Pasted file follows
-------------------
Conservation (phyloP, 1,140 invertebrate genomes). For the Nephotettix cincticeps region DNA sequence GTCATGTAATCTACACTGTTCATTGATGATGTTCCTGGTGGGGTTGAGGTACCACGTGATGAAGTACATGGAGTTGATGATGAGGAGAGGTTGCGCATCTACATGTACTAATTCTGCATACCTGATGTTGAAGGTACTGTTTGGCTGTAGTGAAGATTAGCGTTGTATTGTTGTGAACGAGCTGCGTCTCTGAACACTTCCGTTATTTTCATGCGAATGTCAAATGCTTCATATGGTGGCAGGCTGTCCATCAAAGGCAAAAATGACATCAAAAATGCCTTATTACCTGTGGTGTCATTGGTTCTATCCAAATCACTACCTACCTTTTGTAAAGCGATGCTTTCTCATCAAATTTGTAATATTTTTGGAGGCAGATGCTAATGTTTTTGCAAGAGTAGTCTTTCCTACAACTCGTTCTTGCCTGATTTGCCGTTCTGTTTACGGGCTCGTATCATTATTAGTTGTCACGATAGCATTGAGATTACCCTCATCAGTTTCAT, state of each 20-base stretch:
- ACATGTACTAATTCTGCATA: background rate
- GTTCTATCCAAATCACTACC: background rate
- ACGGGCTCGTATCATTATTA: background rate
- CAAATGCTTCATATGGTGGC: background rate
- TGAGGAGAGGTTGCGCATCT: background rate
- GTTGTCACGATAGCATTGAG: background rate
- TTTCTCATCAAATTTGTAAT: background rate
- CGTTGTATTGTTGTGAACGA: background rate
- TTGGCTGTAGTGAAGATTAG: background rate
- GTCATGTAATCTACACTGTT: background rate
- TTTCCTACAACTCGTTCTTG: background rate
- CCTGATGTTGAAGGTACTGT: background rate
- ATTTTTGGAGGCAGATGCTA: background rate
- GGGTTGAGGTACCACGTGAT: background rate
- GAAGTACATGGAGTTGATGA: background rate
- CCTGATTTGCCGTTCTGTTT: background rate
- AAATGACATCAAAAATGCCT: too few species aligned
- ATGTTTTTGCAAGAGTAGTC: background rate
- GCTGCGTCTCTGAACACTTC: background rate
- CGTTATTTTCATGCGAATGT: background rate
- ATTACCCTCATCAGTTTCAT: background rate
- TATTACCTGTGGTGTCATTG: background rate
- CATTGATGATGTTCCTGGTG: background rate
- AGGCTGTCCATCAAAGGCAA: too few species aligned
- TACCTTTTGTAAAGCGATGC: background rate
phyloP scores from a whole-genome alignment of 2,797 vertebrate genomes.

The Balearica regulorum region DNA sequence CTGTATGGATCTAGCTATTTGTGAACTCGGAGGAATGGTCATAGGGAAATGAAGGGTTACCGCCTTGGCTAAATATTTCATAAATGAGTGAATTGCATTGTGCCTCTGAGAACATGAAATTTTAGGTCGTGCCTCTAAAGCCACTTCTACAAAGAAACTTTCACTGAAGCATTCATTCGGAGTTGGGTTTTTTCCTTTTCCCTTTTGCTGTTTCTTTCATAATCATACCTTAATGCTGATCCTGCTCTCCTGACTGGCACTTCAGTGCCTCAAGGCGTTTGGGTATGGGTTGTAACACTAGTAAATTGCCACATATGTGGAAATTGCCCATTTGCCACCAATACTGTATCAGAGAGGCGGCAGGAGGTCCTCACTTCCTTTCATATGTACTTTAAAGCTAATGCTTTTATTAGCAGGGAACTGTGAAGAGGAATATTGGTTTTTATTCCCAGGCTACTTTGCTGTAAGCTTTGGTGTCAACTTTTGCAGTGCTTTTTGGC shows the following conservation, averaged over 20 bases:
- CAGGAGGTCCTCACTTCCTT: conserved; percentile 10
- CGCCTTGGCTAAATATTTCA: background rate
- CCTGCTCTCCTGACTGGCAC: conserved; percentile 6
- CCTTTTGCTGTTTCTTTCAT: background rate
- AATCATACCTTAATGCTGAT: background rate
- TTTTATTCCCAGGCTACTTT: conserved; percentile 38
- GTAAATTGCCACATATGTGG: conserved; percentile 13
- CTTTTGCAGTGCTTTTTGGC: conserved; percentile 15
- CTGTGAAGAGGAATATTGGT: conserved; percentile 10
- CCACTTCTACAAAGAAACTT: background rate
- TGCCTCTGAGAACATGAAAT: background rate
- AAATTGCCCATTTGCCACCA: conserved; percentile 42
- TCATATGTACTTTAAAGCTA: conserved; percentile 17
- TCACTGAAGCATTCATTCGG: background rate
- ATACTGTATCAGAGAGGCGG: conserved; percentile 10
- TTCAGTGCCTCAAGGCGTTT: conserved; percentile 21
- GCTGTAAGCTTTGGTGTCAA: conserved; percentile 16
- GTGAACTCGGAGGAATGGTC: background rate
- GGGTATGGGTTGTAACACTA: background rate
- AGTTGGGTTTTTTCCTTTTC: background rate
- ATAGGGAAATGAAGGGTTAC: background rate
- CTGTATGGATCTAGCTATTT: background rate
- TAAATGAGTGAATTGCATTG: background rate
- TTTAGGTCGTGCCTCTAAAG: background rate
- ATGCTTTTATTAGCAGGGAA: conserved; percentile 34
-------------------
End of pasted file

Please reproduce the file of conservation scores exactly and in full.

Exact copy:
Conservation (phyloP, 1,140 invertebrate genomes). For the Nephotettix cincticeps region DNA sequence GTCATGTAATCTACACTGTTCATTGATGATGTTCCTGGTGGGGTTGAGGTACCACGTGATGAAGTACATGGAGTTGATGATGAGGAGAGGTTGCGCATCTACATGTACTAATTCTGCATACCTGATGTTGAAGGTACTGTTTGGCTGTAGTGAAGATTAGCGTTGTATTGTTGTGAACGAGCTGCGTCTCTGAACACTTCCGTTATTTTCATGCGAATGTCAAATGCTTCATATGGTGGCAGGCTGTCCATCAAAGGCAAAAATGACATCAAAAATGCCTTATTACCTGTGGTGTCATTGGTTCTATCCAAATCACTACCTACCTTTTGTAAAGCGATGCTTTCTCATCAAATTTGTAATATTTTTGGAGGCAGATGCTAATGTTTTTGCAAGAGTAGTCTTTCCTACAACTCGTTCTTGCCTGATTTGCCGTTCTGTTTACGGGCTCGTATCATTATTAGTTGTCACGATAGCATTGAGATTACCCTCATCAGTTTCAT, state of each 20-base stretch:
- ACATGTACTAATTCTGCATA: background rate
- GTTCTATCCAAATCACTACC: background rate
- ACGGGCTCGTATCATTATTA: background rate
- CAAATGCTTCATATGGTGGC: background rate
- TGAGGAGAGGTTGCGCATCT: background rate
- GTTGTCACGATAGCATTGAG: background rate
- TTTCTCATCAAATTTGTAAT: background rate
- CGTTGTATTGTTGTGAACGA: background rate
- TTGGCTGTAGTGAAGATTAG: background rate
- GTCATGTAATCTACACTGTT: background rate
- TTTCCTACAACTCGTTCTTG: background rate
- CCTGATGTTGAAGGTACTGT: background rate
- ATTTTTGGAGGCAGATGCTA: background rate
- GGGTTGAGGTACCACGTGAT: background rate
- GAAGTACATGGAGTTGATGA: background rate
- CCTGATTTGCCGTTCTGTTT: background rate
- AAATGACATCAAAAATGCCT: too few species aligned
- ATGTTTTTGCAAGAGTAGTC: background rate
- GCTGCGTCTCTGAACACTTC: background rate
- CGTTATTTTCATGCGAATGT: background rate
- ATTACCCTCATCAGTTTCAT: background rate
- TATTACCTGTGGTGTCATTG: background rate
- CATTGATGATGTTCCTGGTG: background rate
- AGGCTGTCCATCAAAGGCAA: too few species aligned
- TACCTTTTGTAAAGCGATGC: background rate
phyloP scores from a whole-genome alignment of 2,797 vertebrate genomes.

The Balearica regulorum region DNA sequence CTGTATGGATCTAGCTATTTGTGAACTCGGAGGAATGGTCATAGGGAAATGAAGGGTTACCGCCTTGGCTAAATATTTCATAAATGAGTGAATTGCATTGTGCCTCTGAGAACATGAAATTTTAGGTCGTGCCTCTAAAGCCACTTCTACAAAGAAACTTTCACTGAAGCATTCATTCGGAGTTGGGTTTTTTCCTTTTCCCTTTTGCTGTTTCTTTCATAATCATACCTTAATGCTGATCCTGCTCTCCTGACTGGCACTTCAGTGCCTCAAGGCGTTTGGGTATGGGTTGTAACACTAGTAAATTGCCACATATGTGGAAATTGCCCATTTGCCACCAATACTGTATCAGAGAGGCGGCAGGAGGTCCTCACTTCCTTTCATATGTACTTTAAAGCTAATGCTTTTATTAGCAGGGAACTGTGAAGAGGAATATTGGTTTTTATTCCCAGGCTACTTTGCTGTAAGCTTTGGTGTCAACTTTTGCAGTGCTTTTTGGC shows the following conservation, averaged over 20 bases:
- CAGGAGGTCCTCACTTCCTT: conserved; percentile 10
- CGCCTTGGCTAAATATTTCA: background rate
- CCTGCTCTCCTGACTGGCAC: conserved; percentile 6
- CCTTTTGCTGTTTCTTTCAT: background rate
- AATCATACCTTAATGCTGAT: background rate
- TTTTATTCCCAGGCTACTTT: conserved; percentile 38
- GTAAATTGCCACATATGTGG: conserved; percentile 13
- CTTTTGCAGTGCTTTTTGGC: conserved; percentile 15
- CTGTGAAGAGGAATATTGGT: conserved; percentile 10
- CCACTTCTACAAAGAAACTT: background rate
- TGCCTCTGAGAACATGAAAT: background rate
- AAATTGCCCATTTGCCACCA: conserved; percentile 42
- TCATATGTACTTTAAAGCTA: conserved; percentile 17
- TCACTGAAGCATTCATTCGG: background rate
- ATACTGTATCAGAGAGGCGG: conserved; percentile 10
- TTCAGTGCCTCAAGGCGTTT: conserved; percentile 21
- GCTGTAAGCTTTGGTGTCAA: conserved; percentile 16
- GTGAACTCGGAGGAATGGTC: background rate
- GGGTATGGGTTGTAACACTA: background rate
- AGTTGGGTTTTTTCCTTTTC: background rate
- ATAGGGAAATGAAGGGTTAC: background rate
- CTGTATGGATCTAGCTATTT: background rate
- TAAATGAGTGAATTGCATTG: background rate
- TTTAGGTCGTGCCTCTAAAG: background rate
- ATGCTTTTATTAGCAGGGAA: conserved; percentile 34